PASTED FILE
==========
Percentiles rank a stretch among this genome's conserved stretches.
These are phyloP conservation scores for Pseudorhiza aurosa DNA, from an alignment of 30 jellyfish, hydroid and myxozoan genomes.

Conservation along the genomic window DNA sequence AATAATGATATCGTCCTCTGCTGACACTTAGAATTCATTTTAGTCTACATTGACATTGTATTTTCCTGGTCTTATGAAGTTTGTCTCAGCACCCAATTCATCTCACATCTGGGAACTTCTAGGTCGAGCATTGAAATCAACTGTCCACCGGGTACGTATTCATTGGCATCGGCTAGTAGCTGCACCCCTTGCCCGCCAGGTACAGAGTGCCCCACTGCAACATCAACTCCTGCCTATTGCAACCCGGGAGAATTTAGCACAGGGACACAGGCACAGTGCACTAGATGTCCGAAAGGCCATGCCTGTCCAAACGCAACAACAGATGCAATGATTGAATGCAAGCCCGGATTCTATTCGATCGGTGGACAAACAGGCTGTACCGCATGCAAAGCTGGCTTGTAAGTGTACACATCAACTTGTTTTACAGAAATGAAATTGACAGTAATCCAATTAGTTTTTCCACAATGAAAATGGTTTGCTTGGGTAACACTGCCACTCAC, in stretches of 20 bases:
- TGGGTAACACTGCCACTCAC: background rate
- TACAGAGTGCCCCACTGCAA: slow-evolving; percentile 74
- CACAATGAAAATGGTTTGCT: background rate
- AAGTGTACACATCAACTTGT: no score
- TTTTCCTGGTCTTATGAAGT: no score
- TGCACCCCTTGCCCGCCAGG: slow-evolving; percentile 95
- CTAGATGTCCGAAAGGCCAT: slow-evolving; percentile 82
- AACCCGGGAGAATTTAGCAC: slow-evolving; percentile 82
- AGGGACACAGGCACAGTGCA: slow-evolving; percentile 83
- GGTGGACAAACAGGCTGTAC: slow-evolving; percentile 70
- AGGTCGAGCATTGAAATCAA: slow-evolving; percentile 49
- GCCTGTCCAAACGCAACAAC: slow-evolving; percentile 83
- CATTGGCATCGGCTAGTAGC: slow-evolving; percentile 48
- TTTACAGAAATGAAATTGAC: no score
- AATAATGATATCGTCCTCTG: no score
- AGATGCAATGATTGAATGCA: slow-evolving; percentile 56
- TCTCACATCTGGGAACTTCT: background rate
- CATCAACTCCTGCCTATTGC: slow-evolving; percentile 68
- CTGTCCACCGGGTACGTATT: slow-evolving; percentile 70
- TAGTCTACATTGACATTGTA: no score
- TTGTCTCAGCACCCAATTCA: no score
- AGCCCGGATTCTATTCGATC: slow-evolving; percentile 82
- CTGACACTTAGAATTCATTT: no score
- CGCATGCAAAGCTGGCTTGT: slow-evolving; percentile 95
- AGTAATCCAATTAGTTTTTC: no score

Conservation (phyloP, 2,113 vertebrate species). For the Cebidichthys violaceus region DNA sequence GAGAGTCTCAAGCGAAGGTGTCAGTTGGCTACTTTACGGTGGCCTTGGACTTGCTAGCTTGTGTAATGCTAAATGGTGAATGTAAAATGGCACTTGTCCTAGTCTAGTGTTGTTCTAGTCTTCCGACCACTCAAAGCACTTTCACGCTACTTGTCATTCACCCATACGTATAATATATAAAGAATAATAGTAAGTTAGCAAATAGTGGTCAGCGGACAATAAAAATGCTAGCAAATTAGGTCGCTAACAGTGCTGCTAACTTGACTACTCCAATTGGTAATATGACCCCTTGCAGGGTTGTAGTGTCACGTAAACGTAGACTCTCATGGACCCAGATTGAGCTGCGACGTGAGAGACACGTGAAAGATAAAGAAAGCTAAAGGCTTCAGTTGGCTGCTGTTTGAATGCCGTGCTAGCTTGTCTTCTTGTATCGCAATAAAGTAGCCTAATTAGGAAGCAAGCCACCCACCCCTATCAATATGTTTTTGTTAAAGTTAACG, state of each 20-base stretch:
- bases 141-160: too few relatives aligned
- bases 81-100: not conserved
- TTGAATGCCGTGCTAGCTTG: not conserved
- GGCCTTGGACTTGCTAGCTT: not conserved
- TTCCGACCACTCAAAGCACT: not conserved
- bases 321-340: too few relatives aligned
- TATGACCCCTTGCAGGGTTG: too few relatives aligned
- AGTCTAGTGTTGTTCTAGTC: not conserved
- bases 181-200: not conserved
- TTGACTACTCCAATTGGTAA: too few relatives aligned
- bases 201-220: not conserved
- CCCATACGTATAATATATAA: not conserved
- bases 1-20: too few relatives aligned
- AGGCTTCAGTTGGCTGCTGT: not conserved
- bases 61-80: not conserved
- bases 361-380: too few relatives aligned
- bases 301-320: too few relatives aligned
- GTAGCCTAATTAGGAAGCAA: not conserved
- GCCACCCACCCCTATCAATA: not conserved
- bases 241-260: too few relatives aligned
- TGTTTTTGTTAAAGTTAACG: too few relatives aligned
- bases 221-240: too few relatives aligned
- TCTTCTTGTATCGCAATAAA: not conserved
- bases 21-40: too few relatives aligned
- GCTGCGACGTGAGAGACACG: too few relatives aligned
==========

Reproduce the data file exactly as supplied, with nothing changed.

Percentiles rank a stretch among this genome's conserved stretches.
These are phyloP conservation scores for Pseudorhiza aurosa DNA, from an alignment of 30 jellyfish, hydroid and myxozoan genomes.

Conservation along the genomic window DNA sequence AATAATGATATCGTCCTCTGCTGACACTTAGAATTCATTTTAGTCTACATTGACATTGTATTTTCCTGGTCTTATGAAGTTTGTCTCAGCACCCAATTCATCTCACATCTGGGAACTTCTAGGTCGAGCATTGAAATCAACTGTCCACCGGGTACGTATTCATTGGCATCGGCTAGTAGCTGCACCCCTTGCCCGCCAGGTACAGAGTGCCCCACTGCAACATCAACTCCTGCCTATTGCAACCCGGGAGAATTTAGCACAGGGACACAGGCACAGTGCACTAGATGTCCGAAAGGCCATGCCTGTCCAAACGCAACAACAGATGCAATGATTGAATGCAAGCCCGGATTCTATTCGATCGGTGGACAAACAGGCTGTACCGCATGCAAAGCTGGCTTGTAAGTGTACACATCAACTTGTTTTACAGAAATGAAATTGACAGTAATCCAATTAGTTTTTCCACAATGAAAATGGTTTGCTTGGGTAACACTGCCACTCAC, in stretches of 20 bases:
- TGGGTAACACTGCCACTCAC: background rate
- TACAGAGTGCCCCACTGCAA: slow-evolving; percentile 74
- CACAATGAAAATGGTTTGCT: background rate
- AAGTGTACACATCAACTTGT: no score
- TTTTCCTGGTCTTATGAAGT: no score
- TGCACCCCTTGCCCGCCAGG: slow-evolving; percentile 95
- CTAGATGTCCGAAAGGCCAT: slow-evolving; percentile 82
- AACCCGGGAGAATTTAGCAC: slow-evolving; percentile 82
- AGGGACACAGGCACAGTGCA: slow-evolving; percentile 83
- GGTGGACAAACAGGCTGTAC: slow-evolving; percentile 70
- AGGTCGAGCATTGAAATCAA: slow-evolving; percentile 49
- GCCTGTCCAAACGCAACAAC: slow-evolving; percentile 83
- CATTGGCATCGGCTAGTAGC: slow-evolving; percentile 48
- TTTACAGAAATGAAATTGAC: no score
- AATAATGATATCGTCCTCTG: no score
- AGATGCAATGATTGAATGCA: slow-evolving; percentile 56
- TCTCACATCTGGGAACTTCT: background rate
- CATCAACTCCTGCCTATTGC: slow-evolving; percentile 68
- CTGTCCACCGGGTACGTATT: slow-evolving; percentile 70
- TAGTCTACATTGACATTGTA: no score
- TTGTCTCAGCACCCAATTCA: no score
- AGCCCGGATTCTATTCGATC: slow-evolving; percentile 82
- CTGACACTTAGAATTCATTT: no score
- CGCATGCAAAGCTGGCTTGT: slow-evolving; percentile 95
- AGTAATCCAATTAGTTTTTC: no score

Conservation (phyloP, 2,113 vertebrate species). For the Cebidichthys violaceus region DNA sequence GAGAGTCTCAAGCGAAGGTGTCAGTTGGCTACTTTACGGTGGCCTTGGACTTGCTAGCTTGTGTAATGCTAAATGGTGAATGTAAAATGGCACTTGTCCTAGTCTAGTGTTGTTCTAGTCTTCCGACCACTCAAAGCACTTTCACGCTACTTGTCATTCACCCATACGTATAATATATAAAGAATAATAGTAAGTTAGCAAATAGTGGTCAGCGGACAATAAAAATGCTAGCAAATTAGGTCGCTAACAGTGCTGCTAACTTGACTACTCCAATTGGTAATATGACCCCTTGCAGGGTTGTAGTGTCACGTAAACGTAGACTCTCATGGACCCAGATTGAGCTGCGACGTGAGAGACACGTGAAAGATAAAGAAAGCTAAAGGCTTCAGTTGGCTGCTGTTTGAATGCCGTGCTAGCTTGTCTTCTTGTATCGCAATAAAGTAGCCTAATTAGGAAGCAAGCCACCCACCCCTATCAATATGTTTTTGTTAAAGTTAACG, state of each 20-base stretch:
- bases 141-160: too few relatives aligned
- bases 81-100: not conserved
- TTGAATGCCGTGCTAGCTTG: not conserved
- GGCCTTGGACTTGCTAGCTT: not conserved
- TTCCGACCACTCAAAGCACT: not conserved
- bases 321-340: too few relatives aligned
- TATGACCCCTTGCAGGGTTG: too few relatives aligned
- AGTCTAGTGTTGTTCTAGTC: not conserved
- bases 181-200: not conserved
- TTGACTACTCCAATTGGTAA: too few relatives aligned
- bases 201-220: not conserved
- CCCATACGTATAATATATAA: not conserved
- bases 1-20: too few relatives aligned
- AGGCTTCAGTTGGCTGCTGT: not conserved
- bases 61-80: not conserved
- bases 361-380: too few relatives aligned
- bases 301-320: too few relatives aligned
- GTAGCCTAATTAGGAAGCAA: not conserved
- GCCACCCACCCCTATCAATA: not conserved
- bases 241-260: too few relatives aligned
- TGTTTTTGTTAAAGTTAACG: too few relatives aligned
- bases 221-240: too few relatives aligned
- TCTTCTTGTATCGCAATAAA: not conserved
- bases 21-40: too few relatives aligned
- GCTGCGACGTGAGAGACACG: too few relatives aligned